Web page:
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Published on May 7, 2009

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Believing in angels is one of the six Articles of Faith in Islam, without which there is no faith. The six articles are belief in: God, His angels, His Books, His Messengers, the Last Day, and that predestination, both good and evil, comes from God.

Angels are intangible, sentient entities, who do not possess free will. They were created for the sole purpose of serving God. Being made of light, they can assume almost any form, completely real to the human eye, and traverse a distance as fast as light or faster.

Iblis (Satan/Diabolis/Devil) is a jinn who worshipped God so much that God had raised him to heaven and he used to worship God in the company of the angels. In sharp contrast to Judaism and Christianity in which he is a (fallen) angel, Islam does not recognise the concept of fallen angels. Angels in Islam do not have free will, therefore they cannot disobey God.

When God created Adam from clay (earth) and breathed life into Adam and commanded all present to recognize Adam, Iblis arrogantly defied on accepting Adam as khalifa on earth and disobeyed God stating that he was made from fire and therefore much superior to Adam who is made from clay. Then God had him dismissed from his position in heaven. Shayateen are jinns and men that also arrogantly defy Adam's position as khalifa on earth and disobey God. Both of them possess free will so they can obey or openly defy God.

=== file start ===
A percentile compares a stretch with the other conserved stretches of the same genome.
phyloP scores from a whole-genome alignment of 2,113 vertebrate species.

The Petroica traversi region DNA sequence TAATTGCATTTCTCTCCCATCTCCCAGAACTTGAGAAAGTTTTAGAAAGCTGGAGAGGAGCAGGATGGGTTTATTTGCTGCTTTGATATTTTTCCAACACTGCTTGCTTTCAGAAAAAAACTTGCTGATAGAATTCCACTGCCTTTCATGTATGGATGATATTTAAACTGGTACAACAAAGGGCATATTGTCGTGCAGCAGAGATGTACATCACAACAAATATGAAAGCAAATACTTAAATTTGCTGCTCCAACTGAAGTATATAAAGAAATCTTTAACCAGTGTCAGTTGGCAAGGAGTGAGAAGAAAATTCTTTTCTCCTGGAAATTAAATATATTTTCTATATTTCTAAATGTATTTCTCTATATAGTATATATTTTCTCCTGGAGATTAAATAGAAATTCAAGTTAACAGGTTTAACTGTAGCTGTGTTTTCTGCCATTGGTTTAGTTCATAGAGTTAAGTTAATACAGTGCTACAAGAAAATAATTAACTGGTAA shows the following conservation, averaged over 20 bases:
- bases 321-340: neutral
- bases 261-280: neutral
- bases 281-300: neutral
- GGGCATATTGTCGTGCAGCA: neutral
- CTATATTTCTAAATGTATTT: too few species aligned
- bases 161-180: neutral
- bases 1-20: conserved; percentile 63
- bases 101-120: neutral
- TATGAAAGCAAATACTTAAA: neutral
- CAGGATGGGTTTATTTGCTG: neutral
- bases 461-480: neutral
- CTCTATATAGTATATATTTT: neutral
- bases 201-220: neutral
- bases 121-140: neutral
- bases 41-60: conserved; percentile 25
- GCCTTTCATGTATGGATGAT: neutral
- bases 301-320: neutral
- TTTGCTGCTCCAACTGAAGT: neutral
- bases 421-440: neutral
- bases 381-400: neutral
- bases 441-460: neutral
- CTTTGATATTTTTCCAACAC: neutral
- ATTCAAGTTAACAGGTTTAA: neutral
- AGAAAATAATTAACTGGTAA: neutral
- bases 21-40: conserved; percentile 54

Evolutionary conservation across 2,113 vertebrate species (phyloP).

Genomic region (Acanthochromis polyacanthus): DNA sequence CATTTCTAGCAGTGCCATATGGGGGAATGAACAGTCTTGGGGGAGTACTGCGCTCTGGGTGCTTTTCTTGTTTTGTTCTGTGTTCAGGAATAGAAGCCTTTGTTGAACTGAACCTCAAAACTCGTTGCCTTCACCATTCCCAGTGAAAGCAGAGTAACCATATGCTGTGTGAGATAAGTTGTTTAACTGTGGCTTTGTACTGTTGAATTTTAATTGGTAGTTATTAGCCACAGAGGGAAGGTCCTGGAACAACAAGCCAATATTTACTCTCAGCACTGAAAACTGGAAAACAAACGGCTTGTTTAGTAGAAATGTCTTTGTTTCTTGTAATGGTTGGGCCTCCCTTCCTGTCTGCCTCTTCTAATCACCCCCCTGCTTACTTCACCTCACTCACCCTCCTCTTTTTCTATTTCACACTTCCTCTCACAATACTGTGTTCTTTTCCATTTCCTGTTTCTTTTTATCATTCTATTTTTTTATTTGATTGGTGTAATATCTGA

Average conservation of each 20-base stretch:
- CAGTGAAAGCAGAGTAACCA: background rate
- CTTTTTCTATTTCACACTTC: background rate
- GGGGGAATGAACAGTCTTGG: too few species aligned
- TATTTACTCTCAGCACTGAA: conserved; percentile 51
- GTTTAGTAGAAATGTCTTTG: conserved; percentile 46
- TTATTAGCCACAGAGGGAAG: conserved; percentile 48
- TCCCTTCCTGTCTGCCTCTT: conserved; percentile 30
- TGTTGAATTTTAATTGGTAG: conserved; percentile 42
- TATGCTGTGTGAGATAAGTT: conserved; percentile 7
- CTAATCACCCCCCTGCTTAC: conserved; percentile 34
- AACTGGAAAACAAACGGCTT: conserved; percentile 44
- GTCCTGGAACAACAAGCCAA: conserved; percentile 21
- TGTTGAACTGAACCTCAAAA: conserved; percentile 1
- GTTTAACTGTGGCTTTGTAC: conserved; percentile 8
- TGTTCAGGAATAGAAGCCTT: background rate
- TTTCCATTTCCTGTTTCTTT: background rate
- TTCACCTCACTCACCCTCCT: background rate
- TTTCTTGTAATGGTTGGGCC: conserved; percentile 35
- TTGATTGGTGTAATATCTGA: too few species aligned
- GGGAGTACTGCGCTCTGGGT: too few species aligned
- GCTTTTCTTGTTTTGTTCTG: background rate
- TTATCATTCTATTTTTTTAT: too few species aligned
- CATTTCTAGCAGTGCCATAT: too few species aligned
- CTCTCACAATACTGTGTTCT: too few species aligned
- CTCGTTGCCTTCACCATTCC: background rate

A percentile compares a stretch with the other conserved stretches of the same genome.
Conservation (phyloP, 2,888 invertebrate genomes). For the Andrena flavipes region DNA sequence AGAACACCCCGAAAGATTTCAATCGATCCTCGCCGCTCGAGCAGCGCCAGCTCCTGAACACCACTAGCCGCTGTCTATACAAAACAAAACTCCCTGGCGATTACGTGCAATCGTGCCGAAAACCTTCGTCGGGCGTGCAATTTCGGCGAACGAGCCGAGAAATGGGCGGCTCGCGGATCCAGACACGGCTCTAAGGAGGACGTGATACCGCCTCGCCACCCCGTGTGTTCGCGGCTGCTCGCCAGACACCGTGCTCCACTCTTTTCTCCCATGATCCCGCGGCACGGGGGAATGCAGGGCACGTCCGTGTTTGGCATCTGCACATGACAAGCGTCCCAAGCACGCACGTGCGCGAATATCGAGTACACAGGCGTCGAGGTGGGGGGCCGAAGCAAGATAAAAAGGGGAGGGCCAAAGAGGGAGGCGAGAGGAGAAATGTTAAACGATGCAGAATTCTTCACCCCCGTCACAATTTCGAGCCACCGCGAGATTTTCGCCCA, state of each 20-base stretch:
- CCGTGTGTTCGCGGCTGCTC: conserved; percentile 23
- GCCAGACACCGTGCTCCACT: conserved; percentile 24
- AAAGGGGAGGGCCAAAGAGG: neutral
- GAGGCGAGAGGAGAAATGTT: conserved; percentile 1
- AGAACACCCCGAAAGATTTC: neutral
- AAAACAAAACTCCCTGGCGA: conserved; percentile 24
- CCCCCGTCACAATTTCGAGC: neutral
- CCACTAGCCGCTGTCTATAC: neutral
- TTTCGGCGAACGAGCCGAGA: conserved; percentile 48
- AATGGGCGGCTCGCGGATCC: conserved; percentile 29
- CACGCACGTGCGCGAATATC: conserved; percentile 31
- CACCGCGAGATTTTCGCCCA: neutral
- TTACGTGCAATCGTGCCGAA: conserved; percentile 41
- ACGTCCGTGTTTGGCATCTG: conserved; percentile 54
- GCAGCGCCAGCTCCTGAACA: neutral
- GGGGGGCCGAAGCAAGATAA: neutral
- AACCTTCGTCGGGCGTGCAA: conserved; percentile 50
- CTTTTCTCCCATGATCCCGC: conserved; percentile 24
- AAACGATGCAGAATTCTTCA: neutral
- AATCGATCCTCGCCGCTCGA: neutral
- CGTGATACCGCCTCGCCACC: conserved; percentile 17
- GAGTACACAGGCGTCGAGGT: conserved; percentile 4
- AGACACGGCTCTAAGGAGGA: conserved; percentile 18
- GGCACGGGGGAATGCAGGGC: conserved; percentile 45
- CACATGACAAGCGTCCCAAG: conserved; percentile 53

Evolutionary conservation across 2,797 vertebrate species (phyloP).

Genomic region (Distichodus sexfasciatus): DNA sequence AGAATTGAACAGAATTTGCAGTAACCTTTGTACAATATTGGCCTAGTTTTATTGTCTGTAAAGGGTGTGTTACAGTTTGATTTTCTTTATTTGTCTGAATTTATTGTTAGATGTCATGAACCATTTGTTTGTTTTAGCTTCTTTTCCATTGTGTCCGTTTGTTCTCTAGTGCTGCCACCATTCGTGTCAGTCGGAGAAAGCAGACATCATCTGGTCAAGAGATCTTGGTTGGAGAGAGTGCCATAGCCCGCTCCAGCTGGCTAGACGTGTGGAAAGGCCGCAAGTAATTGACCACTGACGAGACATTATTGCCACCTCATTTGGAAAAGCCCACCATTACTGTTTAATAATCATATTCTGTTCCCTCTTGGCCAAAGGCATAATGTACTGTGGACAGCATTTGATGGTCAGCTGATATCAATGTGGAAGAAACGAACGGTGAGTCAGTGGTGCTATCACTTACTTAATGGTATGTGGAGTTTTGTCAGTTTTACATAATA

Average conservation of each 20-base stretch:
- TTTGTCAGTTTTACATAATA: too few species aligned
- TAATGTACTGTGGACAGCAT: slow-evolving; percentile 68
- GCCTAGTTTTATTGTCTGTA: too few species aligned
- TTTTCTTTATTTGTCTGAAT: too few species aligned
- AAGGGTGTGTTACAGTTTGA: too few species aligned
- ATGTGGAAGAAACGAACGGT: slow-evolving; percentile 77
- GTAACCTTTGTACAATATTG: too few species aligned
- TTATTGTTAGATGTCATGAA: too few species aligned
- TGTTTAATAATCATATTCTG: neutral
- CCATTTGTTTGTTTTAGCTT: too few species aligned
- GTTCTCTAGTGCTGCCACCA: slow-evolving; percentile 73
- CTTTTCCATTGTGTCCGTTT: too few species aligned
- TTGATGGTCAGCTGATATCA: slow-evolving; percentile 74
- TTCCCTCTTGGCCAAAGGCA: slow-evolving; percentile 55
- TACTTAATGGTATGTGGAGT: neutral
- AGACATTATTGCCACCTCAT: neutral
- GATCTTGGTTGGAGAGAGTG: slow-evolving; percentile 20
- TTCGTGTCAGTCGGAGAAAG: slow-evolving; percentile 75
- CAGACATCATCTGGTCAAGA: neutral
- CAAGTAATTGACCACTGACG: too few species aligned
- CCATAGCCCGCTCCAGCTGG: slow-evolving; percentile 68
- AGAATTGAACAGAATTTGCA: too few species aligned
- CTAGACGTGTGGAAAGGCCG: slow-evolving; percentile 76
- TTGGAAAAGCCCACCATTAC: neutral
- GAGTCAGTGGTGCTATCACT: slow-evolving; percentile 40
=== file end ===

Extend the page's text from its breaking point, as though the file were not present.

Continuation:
Gabriel (Jibraaiyl or Jibril in Arabic). Gabriel is the archangel responsible for revealing the Qur'an to Muhammad, verse by verse. Gabriel is known as the angel who communicates with (all of) the prophets.
Michael (Mikaaiyl in Arabic). Michael is often depicted as the Archangel of mercy who is responsible for bringing rain and thunder to Earth. He is also responsible for the rewards doled out to good persons in this life.
Raphael (Israfil or Israafiyl in Arabic). According to the Hadith, Raphael is the Angel responsible for signaling the coming of Judgment Day by blowing a horn and sending out a Blast of Truth. The blowing of the trumpet is described in many places in Quran. It is said that the first blow will destroy everything [Qur'an 69:13], while the second blow will bring all human beings back to life again [Qur'an 36:51].
Angel of Death (transliteration "Malak al-Maut") (colloquially referred to as Azrael) who along with his helpers is responsible for parting the soul of the human from the body. The actual process of separating the soul from the body depends on the person's history or record of good or bad deeds. If the human was a bad person in life, the soul is ripped out very painfully. But if the human was a righteous person, then the soul is separated like a 'drop of water dripping from glass'. It is also noted that The Angel of Death will look like a terrifying beast or demon for the souls of bad people and will look like 'the most pleasant sight' when he comes for the souls of good people. A common mistake is to think that The Angel of Death is named Azrael. But the Quran never names The Angel of Death but refers instead to "Malak al-Maut" (translates to Angel of Death), and there is no connection in the Qur'an between the name Azrael and The Angel of Death.


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